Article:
Let us not imagine that the soul sleeps in insensibility. “Today shalt thou be with me in paradise,” is the whisper of Christ to every dying saint. They “sleep in Jesus,” but their souls are before the throne of God, praising him day and night in his temple, singing hallelujahs to him who washed them from their sins in his blood. The body sleeps in its lonely bed of earth, beneath the coverlet of grass. But what is this sleep? The idea connected with sleep is “rest,” and that is the thought which the Spirit of God would convey to us. Sleep makes each night a Sabbath for the day. Sleep shuts fast the door of the soul, and bids all intruders tarry for a while, that the life within may enter its summer garden of ease. The toil-worn believer quietly sleeps, as does the weary child when it slumbers on its mother’s breast. Oh! happy they who die in the Lord; they rest from their labours, and their works do follow them. Their quiet repose shall never be broken until God shall rouse them to give them their full reward. Guarded by angel watchers, curtained by eternal mysteries, they sleep on, the inheritors of glory, till the fulness of time shall bring the fulness of redemption. What an awaking shall be theirs! They were laid in their last resting place, weary and worn, but such they shall not rise. They went to their rest with the furrowed brow, and the wasted features, but they wake up in beauty and glory. The shrivelled seed, so destitute of form and comeliness, rises from the dust a beauteous flower. The winter of the grave gives way to the spring of redemption and the summer of glory. Blessed is death, since it, through the divine power, disrobes us of this work-day garment, to clothe us with the wedding garment of incorruption. Blessed are those who “sleep in Jesus.”

And if thy right hand offend thee cut it off and cast it from thee: for it is profitable for thee that one of thy members should perish, and not that thy whole body should be cast into hell. Matthew 5:30.

Jesus did not say that everyone must cut off the right hand, but— ‘If your right hand offends you in your walk with Me, cut it off.’ There are many things that are perfectly legitimate, but if you are going to concentrate on God you cannot do them. Your right hand is one of the best things you have, but Jesus says if it hinders you in following His precepts, cut it off. This line of discipline is the sternest one that ever struck mankind.

When God alters a man by regeneration, the characteristic of the life to begin with is that it is maimed. There are a hundred and one things you dare not do, things that to you and in the eyes of the world that knows you are as your right hand and your eye, and the unspiritual person says—‘Whatever is wrong in that? How absurd you are!’ There never has been a saint yet who did not have to live a maimed life to start with. But it is better to enter into life maimed and lovely in God’s sight than to be lovely in man’s sight and lame in God’s. In the beginning Jesus Christ by His Spirit has to check you from doing a great many things that may be perfectly right for everyone else but not right for you. See that you do not use your limitations to criticize someone else.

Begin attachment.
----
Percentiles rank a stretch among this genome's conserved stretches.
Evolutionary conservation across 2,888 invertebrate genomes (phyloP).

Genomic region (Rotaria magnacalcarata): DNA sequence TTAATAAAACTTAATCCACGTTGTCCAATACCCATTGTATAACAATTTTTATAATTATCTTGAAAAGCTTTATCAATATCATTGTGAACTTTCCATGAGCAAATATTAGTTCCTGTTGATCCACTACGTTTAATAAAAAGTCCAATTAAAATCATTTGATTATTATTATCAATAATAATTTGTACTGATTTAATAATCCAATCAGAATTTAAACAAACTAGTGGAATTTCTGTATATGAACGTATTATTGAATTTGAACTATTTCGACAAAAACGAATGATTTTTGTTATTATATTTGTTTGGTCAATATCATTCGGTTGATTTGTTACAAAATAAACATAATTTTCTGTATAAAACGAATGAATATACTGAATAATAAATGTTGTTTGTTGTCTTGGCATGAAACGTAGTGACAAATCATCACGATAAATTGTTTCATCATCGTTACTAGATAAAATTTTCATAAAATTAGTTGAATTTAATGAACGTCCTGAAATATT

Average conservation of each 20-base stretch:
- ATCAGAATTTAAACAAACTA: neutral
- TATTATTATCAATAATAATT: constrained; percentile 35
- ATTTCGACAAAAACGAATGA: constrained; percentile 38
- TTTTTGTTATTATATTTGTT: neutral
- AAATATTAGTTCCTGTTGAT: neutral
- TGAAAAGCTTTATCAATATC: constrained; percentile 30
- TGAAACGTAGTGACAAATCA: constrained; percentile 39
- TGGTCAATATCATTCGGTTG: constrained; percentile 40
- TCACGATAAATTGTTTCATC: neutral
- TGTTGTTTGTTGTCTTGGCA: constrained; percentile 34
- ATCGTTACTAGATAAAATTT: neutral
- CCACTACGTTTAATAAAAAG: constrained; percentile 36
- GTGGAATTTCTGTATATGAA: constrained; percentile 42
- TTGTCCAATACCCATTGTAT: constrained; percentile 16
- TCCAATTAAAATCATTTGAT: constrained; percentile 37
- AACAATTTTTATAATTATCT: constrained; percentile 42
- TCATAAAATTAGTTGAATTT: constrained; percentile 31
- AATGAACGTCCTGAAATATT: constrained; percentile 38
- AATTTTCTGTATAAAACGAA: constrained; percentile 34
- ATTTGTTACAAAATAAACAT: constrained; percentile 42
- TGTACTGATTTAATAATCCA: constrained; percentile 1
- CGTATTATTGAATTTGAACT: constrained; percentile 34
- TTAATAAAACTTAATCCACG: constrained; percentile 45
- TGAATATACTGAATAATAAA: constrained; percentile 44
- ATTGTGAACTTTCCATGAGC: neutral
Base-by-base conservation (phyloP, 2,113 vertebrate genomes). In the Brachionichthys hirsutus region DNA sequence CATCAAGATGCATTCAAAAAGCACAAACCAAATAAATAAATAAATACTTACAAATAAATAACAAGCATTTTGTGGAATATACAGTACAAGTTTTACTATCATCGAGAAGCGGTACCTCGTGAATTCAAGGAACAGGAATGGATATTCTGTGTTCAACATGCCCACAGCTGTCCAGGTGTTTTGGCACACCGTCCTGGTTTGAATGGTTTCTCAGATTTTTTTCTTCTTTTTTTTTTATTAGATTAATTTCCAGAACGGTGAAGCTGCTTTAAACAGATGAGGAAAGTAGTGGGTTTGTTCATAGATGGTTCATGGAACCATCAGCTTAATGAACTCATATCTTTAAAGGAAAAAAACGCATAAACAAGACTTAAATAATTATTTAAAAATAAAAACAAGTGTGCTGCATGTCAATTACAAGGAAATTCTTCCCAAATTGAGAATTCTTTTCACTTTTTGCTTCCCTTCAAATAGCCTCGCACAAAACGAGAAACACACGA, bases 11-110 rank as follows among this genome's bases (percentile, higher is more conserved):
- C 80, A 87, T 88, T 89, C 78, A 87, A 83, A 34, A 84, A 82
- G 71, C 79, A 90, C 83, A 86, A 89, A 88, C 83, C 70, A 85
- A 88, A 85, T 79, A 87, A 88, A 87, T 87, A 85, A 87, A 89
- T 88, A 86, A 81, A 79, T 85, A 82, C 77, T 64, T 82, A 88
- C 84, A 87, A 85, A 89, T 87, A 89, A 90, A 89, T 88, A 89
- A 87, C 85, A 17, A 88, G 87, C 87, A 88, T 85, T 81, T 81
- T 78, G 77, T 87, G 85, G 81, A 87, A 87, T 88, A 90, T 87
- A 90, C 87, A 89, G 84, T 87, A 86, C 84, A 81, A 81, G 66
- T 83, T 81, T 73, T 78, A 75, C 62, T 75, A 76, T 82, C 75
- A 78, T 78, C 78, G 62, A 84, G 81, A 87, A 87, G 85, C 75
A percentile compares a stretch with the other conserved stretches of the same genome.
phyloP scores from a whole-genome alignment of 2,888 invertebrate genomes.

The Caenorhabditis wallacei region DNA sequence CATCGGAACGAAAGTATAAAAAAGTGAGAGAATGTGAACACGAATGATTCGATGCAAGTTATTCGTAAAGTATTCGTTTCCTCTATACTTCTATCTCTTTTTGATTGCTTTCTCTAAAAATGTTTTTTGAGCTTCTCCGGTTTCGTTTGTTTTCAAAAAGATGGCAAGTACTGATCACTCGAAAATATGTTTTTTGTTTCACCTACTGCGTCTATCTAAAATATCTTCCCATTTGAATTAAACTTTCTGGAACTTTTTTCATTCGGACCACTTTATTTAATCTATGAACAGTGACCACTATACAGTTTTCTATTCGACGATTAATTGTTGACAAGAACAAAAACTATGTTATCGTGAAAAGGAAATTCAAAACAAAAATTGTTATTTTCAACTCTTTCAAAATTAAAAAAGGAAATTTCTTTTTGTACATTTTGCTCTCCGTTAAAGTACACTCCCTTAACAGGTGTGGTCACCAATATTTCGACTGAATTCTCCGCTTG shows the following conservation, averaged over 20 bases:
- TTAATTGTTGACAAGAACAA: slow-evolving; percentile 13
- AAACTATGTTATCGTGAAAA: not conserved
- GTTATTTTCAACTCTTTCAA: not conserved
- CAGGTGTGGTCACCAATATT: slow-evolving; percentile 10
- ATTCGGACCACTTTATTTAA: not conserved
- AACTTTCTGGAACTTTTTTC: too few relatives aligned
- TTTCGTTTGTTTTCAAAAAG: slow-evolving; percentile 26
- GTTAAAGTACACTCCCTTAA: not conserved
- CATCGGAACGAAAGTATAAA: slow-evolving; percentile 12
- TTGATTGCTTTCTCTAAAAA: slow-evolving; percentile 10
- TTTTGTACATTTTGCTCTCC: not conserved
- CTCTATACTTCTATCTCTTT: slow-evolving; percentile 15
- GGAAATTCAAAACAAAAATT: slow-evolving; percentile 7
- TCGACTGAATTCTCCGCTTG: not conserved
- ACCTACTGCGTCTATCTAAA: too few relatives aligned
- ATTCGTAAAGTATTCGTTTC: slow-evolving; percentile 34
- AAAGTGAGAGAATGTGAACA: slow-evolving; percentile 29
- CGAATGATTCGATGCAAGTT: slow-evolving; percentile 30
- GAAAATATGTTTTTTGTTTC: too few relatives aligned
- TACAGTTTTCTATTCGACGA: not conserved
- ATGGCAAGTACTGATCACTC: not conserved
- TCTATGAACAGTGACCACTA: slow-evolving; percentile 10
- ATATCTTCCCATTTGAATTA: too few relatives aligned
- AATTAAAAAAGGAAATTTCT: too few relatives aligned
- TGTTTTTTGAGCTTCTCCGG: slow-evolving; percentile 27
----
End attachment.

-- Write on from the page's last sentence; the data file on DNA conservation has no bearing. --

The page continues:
It is a maimed life to begin with, but in v. 48 Jesus gives the picture of a perfectly full-orbed life—“Ye shall be perfect, as your heavenly Father is perfect.”

Old Testament: Job 14-16
New Testament: Acts 9:22-43

This incident is an instructive emblem of the sure victory of the divine handiwork over all opposition. Whenever a divine principle is cast into the heart, though the devil may fashion a counterfeit, and produce swarms of opponents, as sure as ever God is in the work, it will swallow up all its foes. If God’s grace takes possession of a man, the world’s magicians may throw down all their rods; and every rod may be as cunning and poisonous as a serpent, but Aaron’s rod will swallow up their rods. The sweet attractions of the cross will woo and win the man’s heart, and he who lived only for this deceitful earth will now have an eye for the upper spheres, and a wing to mount into celestial heights. When grace has won the day the worldling seeks the world to come. The same fact is to be observed in the life of the believer. What multitudes of foes has our faith had to meet! Our old sins-the devil threw them down before us, and they turned to serpents. What hosts of them! Ah, but the cross of Jesus destroys them all. Faith in Christ makes short work of all our sins. Then the devil has launched forth another host of serpents in the form of worldly trials, temptations, unbelief; but faith in Jesus is more than a match for them, and overcomes them all. The same absorbing principle shines in the faithful service of God! With an enthusiastic love for Jesus difficulties are surmounted, sacrifices become pleasures, sufferings are honours. But if religion is thus a consuming passion in the heart, then it follows that there are many persons who profess religion but have it not; for what they have will not bear this test. Examine yourself, my reader, on this point. Aaron’s rod proved its heaven-given power. Is your religion doing so? If Christ be anything he must be everything. O rest not till love and faith in Jesus be the master passions of your soul!

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